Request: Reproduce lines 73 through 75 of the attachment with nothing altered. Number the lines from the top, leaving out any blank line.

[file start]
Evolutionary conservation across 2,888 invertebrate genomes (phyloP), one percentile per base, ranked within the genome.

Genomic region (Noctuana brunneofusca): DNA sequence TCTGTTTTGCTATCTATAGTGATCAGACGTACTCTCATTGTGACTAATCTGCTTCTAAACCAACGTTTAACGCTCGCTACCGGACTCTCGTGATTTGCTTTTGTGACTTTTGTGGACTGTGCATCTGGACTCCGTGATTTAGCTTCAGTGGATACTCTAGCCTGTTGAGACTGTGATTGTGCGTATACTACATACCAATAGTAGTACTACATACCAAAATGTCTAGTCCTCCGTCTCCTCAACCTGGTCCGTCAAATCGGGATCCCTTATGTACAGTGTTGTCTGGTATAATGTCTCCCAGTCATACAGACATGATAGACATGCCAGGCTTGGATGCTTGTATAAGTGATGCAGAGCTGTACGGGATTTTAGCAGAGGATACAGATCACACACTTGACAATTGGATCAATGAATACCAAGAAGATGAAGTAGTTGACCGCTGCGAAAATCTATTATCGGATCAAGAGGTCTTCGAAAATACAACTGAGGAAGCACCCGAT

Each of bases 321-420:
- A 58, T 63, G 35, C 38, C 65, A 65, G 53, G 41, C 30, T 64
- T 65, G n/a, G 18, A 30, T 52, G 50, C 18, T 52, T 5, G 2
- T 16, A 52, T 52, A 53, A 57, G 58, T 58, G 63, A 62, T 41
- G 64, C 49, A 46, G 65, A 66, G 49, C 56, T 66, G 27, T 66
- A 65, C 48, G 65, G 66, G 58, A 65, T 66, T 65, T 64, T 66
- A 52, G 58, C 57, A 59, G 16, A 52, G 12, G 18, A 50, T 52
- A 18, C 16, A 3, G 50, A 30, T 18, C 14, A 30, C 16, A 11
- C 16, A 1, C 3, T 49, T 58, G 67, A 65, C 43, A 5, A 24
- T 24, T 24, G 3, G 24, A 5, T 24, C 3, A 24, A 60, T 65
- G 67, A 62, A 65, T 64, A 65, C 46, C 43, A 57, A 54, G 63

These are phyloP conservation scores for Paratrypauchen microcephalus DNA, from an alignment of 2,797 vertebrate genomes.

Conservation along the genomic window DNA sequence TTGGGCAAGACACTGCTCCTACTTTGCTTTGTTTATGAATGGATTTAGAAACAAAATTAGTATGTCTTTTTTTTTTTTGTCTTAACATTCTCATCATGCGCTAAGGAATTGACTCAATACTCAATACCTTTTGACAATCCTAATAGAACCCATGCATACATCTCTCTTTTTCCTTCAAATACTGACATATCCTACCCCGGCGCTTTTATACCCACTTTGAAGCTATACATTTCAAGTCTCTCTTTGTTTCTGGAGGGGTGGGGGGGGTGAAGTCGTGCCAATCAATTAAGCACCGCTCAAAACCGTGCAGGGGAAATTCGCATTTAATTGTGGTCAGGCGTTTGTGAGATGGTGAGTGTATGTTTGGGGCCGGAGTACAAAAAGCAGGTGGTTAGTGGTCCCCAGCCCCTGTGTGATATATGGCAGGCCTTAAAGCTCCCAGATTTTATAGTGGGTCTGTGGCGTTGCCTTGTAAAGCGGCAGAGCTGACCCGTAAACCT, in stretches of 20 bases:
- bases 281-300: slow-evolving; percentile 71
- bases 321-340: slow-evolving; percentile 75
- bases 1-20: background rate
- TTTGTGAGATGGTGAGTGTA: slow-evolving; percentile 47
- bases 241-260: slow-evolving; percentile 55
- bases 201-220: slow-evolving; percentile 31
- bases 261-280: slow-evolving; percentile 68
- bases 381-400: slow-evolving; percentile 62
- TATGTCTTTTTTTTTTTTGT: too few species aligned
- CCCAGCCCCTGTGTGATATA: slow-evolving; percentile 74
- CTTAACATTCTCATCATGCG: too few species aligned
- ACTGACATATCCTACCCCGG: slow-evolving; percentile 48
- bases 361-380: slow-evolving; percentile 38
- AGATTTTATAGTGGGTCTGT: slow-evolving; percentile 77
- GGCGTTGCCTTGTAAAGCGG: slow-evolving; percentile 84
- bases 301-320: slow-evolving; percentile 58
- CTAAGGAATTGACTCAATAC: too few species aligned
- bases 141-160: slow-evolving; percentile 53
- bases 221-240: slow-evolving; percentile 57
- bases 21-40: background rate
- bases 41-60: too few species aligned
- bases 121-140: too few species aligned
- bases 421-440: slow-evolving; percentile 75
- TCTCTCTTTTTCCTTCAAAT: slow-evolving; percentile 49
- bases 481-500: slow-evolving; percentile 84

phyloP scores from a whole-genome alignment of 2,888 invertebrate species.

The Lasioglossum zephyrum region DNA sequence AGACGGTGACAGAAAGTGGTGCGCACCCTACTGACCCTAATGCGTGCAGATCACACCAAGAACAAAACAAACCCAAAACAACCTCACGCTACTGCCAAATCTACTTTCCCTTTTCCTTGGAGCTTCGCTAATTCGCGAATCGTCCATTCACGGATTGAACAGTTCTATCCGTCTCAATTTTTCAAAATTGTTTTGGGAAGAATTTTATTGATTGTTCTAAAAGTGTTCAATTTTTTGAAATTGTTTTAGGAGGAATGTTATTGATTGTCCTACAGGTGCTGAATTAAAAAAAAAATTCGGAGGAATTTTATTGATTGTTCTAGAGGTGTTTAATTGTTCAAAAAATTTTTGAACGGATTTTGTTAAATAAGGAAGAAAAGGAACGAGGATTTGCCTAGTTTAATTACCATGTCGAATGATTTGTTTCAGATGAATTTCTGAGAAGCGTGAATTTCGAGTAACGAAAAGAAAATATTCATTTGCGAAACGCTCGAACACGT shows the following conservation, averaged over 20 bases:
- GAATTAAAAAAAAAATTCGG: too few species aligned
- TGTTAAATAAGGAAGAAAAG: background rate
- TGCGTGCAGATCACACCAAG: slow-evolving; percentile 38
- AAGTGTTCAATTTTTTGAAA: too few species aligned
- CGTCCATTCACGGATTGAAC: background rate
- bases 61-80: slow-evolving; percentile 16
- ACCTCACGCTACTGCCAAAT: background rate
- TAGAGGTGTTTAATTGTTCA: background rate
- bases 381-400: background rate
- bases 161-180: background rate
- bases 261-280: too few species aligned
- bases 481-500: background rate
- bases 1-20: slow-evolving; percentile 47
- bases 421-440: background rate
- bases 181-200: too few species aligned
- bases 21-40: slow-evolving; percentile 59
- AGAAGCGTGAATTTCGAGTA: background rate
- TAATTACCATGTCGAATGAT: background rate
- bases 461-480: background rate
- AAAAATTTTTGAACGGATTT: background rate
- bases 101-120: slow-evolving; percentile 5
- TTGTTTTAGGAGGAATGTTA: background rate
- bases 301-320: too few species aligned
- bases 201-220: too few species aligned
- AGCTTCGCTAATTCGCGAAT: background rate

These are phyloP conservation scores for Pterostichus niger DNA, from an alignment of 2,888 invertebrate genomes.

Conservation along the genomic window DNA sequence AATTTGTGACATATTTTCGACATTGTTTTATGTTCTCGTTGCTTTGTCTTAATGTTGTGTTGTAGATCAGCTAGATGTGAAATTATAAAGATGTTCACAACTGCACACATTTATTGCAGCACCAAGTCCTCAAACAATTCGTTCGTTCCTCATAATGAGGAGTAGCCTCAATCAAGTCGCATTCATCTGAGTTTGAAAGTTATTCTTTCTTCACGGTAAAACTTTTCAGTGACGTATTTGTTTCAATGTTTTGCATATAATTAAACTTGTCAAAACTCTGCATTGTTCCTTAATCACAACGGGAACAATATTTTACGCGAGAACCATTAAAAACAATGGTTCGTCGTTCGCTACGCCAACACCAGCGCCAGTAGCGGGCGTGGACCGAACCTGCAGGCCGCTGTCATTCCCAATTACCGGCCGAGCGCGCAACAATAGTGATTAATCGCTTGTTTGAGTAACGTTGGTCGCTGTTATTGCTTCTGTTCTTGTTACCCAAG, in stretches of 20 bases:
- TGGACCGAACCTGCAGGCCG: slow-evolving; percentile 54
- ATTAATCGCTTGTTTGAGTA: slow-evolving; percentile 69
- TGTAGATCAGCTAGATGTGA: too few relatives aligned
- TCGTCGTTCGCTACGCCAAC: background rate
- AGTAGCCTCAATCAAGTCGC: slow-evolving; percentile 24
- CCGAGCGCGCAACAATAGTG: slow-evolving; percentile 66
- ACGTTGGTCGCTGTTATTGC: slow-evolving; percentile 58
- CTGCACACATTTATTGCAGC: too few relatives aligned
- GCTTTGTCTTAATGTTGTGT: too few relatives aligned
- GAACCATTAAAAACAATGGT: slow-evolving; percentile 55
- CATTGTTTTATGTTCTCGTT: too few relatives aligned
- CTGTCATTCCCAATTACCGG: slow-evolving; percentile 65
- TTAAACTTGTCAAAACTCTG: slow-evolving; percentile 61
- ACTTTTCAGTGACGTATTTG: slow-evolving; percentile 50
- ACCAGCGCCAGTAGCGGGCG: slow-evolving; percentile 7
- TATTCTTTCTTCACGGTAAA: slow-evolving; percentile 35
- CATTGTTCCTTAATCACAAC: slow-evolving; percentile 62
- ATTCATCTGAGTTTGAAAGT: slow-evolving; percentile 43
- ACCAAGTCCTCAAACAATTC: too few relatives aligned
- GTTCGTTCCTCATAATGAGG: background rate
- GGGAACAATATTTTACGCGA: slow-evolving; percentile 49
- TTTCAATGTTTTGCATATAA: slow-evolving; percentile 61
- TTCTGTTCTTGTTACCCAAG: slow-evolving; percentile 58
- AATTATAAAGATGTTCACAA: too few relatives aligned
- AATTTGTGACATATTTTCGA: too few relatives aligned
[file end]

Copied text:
- TCGTCGTTCGCTACGCCAAC: background rate
- AGTAGCCTCAATCAAGTCGC: slow-evolving; percentile 24
- CCGAGCGCGCAACAATAGTG: slow-evolving; percentile 66